Welcome to my Breast Feeding Website

A Private Professional Breast Feeding Support Service

covering Kent & parts of East Sussex

All babies are born with a thin piece of membrane or skin which helps to anchor the tongue to the floor of the mouth. This bit of skin is called the frenulum.  In most babies they have complete freedom of movement of their tongue and there would never be any issues with difficulty in feeding or, later in life, with any speech impediments.

However, as many as 10% of babies are born with the frenulum being either a bit too short or too thick and unyielding to be able to move the tongue freely enough to latch onto the breast, be able to stay latched on and hence to feed enough to sustain adequate growth.  The first signs that this might be an issue to be dealt with is that the mother soon complains of sore nipples. Also, the baby may want to feed constantly as she is not able to get enough milk to satisfy her and allow her to sleep for long.  Poor weight gain eventually becomes obvious if the baby has not been assessed before this becomes an issue.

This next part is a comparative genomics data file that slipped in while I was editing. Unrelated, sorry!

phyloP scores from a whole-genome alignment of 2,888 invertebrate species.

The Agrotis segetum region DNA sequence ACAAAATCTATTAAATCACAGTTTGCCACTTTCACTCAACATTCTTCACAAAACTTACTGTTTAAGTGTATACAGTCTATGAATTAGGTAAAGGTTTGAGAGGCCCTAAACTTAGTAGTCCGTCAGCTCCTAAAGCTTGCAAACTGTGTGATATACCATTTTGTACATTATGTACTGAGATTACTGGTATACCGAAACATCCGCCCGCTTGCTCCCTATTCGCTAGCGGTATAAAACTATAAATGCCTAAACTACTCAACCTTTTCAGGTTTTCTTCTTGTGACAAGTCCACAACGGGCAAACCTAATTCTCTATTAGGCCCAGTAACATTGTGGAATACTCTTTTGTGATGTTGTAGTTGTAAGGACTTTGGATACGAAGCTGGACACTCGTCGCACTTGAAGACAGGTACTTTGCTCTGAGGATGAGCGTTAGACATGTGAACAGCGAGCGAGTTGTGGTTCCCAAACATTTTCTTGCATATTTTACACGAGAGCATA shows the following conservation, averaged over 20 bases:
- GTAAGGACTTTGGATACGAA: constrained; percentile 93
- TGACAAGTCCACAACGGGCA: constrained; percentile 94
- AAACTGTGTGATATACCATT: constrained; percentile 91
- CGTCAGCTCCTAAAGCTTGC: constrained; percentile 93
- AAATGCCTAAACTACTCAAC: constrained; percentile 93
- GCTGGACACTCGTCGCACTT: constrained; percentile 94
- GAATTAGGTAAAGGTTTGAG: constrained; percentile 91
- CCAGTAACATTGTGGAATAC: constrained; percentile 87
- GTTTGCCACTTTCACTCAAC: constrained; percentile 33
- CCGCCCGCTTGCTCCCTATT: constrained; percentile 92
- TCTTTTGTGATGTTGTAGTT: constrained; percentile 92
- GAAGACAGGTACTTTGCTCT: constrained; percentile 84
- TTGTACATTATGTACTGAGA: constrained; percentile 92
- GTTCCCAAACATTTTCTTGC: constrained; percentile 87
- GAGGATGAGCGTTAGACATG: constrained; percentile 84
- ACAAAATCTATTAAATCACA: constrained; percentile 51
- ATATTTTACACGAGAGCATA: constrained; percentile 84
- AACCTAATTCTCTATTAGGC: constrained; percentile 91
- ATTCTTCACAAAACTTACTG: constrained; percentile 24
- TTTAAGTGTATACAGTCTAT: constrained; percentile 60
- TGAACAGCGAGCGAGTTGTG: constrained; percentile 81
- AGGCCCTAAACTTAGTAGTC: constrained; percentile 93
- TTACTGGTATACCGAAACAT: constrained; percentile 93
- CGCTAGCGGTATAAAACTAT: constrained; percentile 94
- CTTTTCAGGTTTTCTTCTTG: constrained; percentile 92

In most cases of mild degree of tongue tie only assistance will be needed to help the mother position the baby and as she grows the tongue-tie will lessen.  Often after a few months there are no more problems.  Sometimes, the tongue-tie will split on its own during a feed.  This is usually seen as a small amount of blood loss in the mouth. Mothers usually report that suddenly the baby is able to feed much better and problems resolve quickly after this.

In as many as 3% of babies experiencing difficulty with breastfeeding the tongue-tie will be severe enough to warrant a division to be necessary.  This is a very quick and easy procedure involving a simple snip by an appropriately trained professional using round ended sterile scissors designed for this very purpose.  No anaesthetic is required for babies and the treatment is a mere 2 seconds with minimal blood loss in the over whelming majority of cases.  The baby is put back to the breast immediately afterwards.  Assistance with a new and better latch is given by the lactation consultant afterwards.  No follow up is usually needed unless there are problems down the line which need further investigating.

All lactation consultants are trained in the assessment of tongue ties and most areas of the country have professionals trained to deal with this situation fairly quickly.

Please refer to the Baby Friendly Initiative website for further information on how to find a tongue-tie divider.

Tongue Tie